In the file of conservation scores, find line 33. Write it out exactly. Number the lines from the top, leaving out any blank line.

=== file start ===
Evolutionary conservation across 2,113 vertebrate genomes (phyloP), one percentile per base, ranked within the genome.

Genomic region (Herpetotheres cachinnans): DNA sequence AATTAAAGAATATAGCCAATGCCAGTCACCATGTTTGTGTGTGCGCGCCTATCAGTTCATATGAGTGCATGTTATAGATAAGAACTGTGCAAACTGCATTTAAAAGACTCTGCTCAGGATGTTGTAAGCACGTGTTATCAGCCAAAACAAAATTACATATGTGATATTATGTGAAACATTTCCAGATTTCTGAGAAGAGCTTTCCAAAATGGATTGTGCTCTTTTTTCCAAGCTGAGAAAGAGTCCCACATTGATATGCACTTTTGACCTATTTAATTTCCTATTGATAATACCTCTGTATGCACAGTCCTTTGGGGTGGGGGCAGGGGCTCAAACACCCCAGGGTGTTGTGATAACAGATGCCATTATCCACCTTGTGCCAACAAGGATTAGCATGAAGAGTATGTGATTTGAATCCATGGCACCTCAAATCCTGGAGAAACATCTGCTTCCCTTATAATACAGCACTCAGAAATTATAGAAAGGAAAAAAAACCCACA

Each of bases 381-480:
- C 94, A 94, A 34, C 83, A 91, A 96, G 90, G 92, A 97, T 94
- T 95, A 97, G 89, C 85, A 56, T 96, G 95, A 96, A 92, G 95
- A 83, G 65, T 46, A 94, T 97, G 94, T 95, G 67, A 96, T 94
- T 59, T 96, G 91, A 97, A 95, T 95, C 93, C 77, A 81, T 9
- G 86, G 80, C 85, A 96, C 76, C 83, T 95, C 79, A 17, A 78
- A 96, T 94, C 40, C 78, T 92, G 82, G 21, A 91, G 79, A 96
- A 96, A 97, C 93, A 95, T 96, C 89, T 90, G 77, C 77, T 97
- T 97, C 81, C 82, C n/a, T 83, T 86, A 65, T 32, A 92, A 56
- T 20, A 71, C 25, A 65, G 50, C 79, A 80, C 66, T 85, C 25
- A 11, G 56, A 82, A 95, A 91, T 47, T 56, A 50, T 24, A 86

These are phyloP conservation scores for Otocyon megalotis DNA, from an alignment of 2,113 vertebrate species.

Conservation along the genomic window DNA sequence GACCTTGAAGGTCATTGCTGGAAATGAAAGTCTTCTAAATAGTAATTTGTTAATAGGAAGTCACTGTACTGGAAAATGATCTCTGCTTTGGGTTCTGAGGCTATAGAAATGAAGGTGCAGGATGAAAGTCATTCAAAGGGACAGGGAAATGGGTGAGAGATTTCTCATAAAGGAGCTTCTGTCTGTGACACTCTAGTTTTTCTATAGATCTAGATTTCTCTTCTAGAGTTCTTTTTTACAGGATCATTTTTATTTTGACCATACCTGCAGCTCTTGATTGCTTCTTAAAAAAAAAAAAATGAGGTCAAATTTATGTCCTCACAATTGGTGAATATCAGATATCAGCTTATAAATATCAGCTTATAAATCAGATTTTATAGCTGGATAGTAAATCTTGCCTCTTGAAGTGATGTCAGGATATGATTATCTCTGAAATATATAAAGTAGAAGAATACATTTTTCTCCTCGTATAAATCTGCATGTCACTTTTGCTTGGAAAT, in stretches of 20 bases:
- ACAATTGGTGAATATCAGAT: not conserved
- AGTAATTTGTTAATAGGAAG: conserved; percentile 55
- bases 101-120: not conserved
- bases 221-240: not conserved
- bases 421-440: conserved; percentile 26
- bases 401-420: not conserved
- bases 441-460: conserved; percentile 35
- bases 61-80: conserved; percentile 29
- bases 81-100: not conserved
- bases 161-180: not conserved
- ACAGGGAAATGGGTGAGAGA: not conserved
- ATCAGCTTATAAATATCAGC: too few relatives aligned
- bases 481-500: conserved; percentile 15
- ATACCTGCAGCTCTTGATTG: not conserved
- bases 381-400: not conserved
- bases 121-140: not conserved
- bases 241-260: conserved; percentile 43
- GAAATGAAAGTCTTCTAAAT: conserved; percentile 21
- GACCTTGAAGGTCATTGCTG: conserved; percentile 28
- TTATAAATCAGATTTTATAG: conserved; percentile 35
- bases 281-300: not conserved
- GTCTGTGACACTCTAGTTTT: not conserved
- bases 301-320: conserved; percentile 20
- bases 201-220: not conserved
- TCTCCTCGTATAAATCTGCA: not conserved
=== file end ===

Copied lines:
- GAAATGAAAGTCTTCTAAAT: conserved; percentile 21